“Many Westerners who practice yoga today are unaware that the physical positions assumed in yoga symbolize a spiritual act: worshiping one of the many Hindu gods,” – Dr George P. Alexander, Ph.D., taught World Religions at Biola University.
“In order to really get the deepest benefit from the practice, you have to set your intention on the spiritual journey of yoga.” – Kino MacGregor, international yoga teacher and author of co-founder of Miami Life Center, founder of Miami Yoga Magazine.
“Spirituality is not just some mumbo jumbo, sitting somewhere and doing something. It is revisiting the truth about ourselves…” – Daya Krishnan with inputs from Shriram Sarvotham a Yoga enthusiast.
“…Do I believe yoga can be imparted without being grounded in its cultural and spiritual heritage? No. Whatever that is, it isn’t yoga.” – Namaste, quote from qz.com from the article ‘Any practice of yoga that isn’t spiritual isn’t really yoga’
“While many people practice yoga for the physical benefits, there are other types of benefits; for example, the spiritual meaning of yoga postures can help yogis develop oneness inside themselves, as well as unity with the exterior world. In yoga, the natural world is especially important, which can be seen in many of the Sanskrit and English names for yoga poses that are taken from animals and other entities one finds in nature.” – Rachel Hanson, contributor on yoga.lovetoknow.com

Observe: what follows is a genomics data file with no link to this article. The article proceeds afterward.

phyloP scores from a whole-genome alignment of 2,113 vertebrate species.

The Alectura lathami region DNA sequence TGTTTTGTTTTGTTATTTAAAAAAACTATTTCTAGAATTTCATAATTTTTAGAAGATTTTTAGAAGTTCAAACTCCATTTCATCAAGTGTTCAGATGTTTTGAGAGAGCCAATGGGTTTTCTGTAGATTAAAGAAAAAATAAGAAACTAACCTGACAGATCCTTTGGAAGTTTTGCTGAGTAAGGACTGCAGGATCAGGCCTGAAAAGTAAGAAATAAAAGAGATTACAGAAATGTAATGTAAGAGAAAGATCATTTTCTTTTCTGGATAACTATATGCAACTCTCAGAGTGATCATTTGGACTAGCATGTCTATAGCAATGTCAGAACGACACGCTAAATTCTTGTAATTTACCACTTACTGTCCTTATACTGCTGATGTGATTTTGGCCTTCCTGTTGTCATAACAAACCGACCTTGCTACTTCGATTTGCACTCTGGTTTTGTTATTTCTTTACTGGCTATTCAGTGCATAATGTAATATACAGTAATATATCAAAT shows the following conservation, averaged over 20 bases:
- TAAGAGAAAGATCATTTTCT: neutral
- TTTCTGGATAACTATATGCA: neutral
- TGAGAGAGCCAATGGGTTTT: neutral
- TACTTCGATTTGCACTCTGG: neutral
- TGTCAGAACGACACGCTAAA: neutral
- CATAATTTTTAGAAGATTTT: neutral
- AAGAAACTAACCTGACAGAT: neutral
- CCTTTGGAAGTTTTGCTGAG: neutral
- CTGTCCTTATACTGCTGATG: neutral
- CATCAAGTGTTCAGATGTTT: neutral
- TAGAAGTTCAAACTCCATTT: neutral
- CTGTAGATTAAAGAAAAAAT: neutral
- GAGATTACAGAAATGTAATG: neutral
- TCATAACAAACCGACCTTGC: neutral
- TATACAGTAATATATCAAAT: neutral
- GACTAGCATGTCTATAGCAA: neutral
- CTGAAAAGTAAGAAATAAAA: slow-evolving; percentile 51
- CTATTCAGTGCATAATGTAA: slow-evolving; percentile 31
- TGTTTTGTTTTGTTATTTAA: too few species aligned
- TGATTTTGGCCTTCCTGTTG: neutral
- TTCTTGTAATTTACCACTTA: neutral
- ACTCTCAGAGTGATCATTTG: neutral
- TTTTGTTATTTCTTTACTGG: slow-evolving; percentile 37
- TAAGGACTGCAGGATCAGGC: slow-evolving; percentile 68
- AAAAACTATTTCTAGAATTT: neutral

“Efforts to separate yoga from its spiritual center reveal ignorance of the goal of yoga.” – HinduismToday.com (9/1-3/09)
“The ‘Soul’ purpose of the asanas (yoga poses) is to create a healthy body, calm mind and emotions in order to enter the spirit realms.” Swami Param tells Yoga cannot be separated from its religious elements – Coast News (March 2013)
Gopi Krishna in his article, “The True Aim of Yoga,” he says: “The aim of yoga, then, is to achieve the state of unity or oneness with God, Brahman, [and] spiritual beings….”. (Gopi Krishna, “The True Aim of Yoga,” Psychic, Jan.- Feb., 1973, p. 14.)